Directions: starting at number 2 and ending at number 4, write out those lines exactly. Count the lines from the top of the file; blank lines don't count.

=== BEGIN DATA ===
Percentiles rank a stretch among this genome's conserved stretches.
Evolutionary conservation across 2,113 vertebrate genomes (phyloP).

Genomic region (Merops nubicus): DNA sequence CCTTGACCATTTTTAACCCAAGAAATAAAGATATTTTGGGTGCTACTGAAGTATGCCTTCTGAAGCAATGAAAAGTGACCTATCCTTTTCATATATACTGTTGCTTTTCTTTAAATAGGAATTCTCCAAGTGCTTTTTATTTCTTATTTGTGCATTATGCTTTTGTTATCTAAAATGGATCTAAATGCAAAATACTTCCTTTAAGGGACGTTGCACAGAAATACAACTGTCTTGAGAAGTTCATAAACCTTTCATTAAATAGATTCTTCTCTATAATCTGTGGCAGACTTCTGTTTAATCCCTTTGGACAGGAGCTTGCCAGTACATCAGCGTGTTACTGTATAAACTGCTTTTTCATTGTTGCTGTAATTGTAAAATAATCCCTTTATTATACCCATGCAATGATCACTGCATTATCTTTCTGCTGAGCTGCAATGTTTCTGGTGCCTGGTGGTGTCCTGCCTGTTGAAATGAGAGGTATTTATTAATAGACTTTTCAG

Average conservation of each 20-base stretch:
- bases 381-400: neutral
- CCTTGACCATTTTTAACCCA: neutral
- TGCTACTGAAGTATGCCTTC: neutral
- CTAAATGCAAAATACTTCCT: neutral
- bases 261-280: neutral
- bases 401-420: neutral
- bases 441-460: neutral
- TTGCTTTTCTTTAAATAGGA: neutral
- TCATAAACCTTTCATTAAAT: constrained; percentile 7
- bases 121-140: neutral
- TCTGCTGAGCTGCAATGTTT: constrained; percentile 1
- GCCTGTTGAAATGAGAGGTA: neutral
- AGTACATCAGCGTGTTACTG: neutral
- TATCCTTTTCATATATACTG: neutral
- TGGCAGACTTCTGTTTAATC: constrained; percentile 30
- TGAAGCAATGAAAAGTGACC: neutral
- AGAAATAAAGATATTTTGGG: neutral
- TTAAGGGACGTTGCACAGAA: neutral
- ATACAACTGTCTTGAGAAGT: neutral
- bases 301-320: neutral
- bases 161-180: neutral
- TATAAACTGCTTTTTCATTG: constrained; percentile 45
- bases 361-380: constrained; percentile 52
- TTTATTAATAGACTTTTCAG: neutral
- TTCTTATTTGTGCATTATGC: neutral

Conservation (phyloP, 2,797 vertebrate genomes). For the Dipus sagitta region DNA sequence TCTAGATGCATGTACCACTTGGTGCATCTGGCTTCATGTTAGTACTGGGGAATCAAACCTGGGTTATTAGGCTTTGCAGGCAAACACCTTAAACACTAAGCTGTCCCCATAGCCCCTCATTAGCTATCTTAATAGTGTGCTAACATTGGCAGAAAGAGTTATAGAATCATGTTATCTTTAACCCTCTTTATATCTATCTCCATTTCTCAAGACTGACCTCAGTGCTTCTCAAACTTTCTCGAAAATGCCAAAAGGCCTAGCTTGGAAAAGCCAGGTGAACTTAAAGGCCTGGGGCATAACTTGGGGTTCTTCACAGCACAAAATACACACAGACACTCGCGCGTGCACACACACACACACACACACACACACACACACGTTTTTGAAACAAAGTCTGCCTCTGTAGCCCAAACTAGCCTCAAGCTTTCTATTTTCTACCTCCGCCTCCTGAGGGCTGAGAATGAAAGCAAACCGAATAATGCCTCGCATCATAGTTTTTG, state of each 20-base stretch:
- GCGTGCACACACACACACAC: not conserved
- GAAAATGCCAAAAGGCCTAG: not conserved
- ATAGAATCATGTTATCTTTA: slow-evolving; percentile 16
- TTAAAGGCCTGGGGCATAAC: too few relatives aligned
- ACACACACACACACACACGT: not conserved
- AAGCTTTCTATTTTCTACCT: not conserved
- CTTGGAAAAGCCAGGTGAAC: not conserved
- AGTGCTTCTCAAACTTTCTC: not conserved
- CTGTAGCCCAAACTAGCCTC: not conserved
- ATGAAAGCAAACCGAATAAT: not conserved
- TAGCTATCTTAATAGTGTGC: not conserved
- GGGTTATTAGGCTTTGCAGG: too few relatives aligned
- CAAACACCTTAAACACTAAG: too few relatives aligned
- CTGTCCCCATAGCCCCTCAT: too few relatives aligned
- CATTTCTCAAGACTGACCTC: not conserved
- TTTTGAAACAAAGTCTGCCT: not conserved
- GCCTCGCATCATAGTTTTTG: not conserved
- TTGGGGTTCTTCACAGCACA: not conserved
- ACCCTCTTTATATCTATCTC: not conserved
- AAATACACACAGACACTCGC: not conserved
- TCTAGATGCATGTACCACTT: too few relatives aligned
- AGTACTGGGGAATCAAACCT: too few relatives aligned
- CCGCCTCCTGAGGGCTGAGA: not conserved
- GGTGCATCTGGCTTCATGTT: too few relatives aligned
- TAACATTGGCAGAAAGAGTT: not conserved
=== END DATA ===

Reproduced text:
Evolutionary conservation across 2,113 vertebrate genomes (phyloP).

Genomic region (Merops nubicus): DNA sequence CCTTGACCATTTTTAACCCAAGAAATAAAGATATTTTGGGTGCTACTGAAGTATGCCTTCTGAAGCAATGAAAAGTGACCTATCCTTTTCATATATACTGTTGCTTTTCTTTAAATAGGAATTCTCCAAGTGCTTTTTATTTCTTATTTGTGCATTATGCTTTTGTTATCTAAAATGGATCTAAATGCAAAATACTTCCTTTAAGGGACGTTGCACAGAAATACAACTGTCTTGAGAAGTTCATAAACCTTTCATTAAATAGATTCTTCTCTATAATCTGTGGCAGACTTCTGTTTAATCCCTTTGGACAGGAGCTTGCCAGTACATCAGCGTGTTACTGTATAAACTGCTTTTTCATTGTTGCTGTAATTGTAAAATAATCCCTTTATTATACCCATGCAATGATCACTGCATTATCTTTCTGCTGAGCTGCAATGTTTCTGGTGCCTGGTGGTGTCCTGCCTGTTGAAATGAGAGGTATTTATTAATAGACTTTTCAG

Average conservation of each 20-base stretch: